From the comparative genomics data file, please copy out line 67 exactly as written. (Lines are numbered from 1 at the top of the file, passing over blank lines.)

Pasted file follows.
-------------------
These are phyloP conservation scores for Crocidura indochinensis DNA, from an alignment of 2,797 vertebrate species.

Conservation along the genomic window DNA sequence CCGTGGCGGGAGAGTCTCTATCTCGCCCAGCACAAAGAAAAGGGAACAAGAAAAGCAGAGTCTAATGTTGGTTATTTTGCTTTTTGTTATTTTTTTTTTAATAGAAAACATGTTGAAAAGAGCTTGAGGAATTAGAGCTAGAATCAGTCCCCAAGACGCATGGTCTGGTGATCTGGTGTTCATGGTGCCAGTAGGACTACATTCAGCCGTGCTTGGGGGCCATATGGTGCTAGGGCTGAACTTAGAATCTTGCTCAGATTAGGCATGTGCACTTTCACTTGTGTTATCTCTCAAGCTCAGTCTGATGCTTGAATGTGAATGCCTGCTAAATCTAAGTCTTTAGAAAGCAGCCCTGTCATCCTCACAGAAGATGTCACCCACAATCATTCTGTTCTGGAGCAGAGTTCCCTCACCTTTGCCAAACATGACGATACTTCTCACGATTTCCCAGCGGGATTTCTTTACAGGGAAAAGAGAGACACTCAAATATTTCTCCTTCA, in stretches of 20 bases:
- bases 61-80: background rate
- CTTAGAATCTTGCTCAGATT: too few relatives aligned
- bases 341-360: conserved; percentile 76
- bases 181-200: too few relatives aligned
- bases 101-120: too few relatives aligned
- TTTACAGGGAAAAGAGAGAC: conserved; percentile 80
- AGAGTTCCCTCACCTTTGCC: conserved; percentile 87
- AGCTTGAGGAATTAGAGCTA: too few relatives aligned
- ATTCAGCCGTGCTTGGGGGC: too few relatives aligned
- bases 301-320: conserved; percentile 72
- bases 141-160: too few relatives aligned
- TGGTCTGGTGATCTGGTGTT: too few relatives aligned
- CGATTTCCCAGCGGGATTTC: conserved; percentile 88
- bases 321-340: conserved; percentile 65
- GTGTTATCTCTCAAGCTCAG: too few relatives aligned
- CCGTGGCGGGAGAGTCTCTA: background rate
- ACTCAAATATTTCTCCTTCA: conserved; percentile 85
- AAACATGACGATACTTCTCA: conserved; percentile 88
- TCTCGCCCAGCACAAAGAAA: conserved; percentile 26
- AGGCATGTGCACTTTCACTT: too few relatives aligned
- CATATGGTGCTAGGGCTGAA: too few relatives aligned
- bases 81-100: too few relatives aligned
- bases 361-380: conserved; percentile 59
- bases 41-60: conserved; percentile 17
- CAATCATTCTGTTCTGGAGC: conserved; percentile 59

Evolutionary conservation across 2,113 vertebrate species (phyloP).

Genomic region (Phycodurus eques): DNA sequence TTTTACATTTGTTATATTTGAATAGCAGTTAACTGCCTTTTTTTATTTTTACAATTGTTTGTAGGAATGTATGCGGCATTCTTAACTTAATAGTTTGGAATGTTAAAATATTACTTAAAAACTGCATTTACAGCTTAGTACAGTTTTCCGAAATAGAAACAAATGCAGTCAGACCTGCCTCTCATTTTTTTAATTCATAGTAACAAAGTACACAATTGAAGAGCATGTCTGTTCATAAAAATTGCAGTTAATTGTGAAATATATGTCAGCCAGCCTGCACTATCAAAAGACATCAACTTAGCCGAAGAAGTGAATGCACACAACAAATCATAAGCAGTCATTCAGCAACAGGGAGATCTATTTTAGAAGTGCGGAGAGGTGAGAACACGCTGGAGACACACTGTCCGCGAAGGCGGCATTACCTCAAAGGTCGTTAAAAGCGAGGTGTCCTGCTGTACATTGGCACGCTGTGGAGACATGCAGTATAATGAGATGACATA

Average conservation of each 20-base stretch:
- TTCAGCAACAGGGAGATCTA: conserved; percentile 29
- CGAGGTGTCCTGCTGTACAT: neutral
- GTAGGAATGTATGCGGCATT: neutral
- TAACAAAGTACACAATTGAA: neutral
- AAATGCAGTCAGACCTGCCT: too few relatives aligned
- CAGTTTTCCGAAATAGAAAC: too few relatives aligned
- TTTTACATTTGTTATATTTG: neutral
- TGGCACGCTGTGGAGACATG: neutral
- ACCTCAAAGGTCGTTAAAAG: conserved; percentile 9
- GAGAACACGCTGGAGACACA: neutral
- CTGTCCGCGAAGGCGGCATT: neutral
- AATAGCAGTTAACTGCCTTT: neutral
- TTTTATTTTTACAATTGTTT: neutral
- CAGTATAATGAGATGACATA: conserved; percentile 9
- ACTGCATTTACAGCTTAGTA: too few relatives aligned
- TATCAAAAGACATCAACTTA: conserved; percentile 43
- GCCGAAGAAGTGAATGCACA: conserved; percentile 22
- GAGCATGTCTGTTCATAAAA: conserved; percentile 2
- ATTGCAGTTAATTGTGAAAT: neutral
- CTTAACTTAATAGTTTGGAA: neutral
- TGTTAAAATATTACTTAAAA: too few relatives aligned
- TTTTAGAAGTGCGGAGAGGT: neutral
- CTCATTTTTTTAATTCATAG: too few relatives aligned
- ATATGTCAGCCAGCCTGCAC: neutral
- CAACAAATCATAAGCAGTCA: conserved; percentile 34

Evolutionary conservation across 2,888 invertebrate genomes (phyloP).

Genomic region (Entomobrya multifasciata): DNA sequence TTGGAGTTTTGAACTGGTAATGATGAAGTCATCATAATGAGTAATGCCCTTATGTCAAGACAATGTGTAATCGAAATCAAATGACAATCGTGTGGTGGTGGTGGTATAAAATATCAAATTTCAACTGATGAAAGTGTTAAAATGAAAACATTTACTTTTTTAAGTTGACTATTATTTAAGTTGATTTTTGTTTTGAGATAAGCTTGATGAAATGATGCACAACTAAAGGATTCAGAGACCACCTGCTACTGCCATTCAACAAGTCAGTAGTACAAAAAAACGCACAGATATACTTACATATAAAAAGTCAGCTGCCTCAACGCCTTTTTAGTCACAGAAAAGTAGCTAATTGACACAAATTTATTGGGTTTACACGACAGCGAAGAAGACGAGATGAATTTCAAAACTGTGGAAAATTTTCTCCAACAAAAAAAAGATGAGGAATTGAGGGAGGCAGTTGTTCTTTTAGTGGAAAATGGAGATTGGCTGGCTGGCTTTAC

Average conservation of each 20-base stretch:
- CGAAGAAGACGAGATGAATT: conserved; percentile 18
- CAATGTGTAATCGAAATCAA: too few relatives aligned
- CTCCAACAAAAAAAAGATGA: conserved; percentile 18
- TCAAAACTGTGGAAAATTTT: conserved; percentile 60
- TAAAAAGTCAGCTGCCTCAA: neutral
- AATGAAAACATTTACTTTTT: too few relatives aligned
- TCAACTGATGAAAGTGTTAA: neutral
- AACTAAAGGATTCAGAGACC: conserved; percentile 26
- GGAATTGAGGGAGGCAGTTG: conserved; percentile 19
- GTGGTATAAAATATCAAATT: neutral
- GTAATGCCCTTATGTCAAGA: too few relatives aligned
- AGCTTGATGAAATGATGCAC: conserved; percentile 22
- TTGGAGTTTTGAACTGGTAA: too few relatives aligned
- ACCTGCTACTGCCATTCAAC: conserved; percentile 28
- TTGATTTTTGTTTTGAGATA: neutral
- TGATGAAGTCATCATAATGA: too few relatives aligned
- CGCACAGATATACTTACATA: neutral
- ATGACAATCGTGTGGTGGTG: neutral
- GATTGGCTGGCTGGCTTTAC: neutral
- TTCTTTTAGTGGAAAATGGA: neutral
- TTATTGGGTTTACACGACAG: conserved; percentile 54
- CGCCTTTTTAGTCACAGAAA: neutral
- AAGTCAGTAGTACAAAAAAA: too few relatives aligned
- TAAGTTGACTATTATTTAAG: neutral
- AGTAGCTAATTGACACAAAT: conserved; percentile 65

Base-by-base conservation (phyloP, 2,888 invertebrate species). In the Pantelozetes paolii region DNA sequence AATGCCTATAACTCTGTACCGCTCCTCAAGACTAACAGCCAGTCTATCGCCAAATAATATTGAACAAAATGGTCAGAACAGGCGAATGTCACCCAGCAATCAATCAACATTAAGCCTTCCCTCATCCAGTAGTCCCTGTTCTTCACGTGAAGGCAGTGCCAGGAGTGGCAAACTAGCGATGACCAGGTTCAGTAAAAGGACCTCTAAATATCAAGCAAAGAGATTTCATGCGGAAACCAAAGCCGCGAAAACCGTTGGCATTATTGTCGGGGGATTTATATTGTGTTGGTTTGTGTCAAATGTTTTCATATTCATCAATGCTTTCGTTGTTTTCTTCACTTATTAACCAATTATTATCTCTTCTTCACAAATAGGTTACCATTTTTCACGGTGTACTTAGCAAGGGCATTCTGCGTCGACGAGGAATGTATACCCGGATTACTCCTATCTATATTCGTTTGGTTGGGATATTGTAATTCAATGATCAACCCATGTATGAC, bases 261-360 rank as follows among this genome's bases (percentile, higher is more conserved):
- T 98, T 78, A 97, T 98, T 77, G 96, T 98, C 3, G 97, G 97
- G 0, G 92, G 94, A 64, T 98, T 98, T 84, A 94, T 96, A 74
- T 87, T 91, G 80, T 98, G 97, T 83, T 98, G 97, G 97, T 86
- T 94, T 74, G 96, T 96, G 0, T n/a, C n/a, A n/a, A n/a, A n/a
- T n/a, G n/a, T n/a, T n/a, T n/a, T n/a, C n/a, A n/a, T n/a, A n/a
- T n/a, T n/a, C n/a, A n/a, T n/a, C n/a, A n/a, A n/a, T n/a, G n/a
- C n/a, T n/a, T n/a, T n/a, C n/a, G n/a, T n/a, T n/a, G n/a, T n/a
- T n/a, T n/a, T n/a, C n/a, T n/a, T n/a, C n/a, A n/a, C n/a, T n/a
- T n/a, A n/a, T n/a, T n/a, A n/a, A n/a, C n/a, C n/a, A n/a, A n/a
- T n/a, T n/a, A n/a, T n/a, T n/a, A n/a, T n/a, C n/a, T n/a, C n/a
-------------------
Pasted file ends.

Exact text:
- GGAATTGAGGGAGGCAGTTG: conserved; percentile 19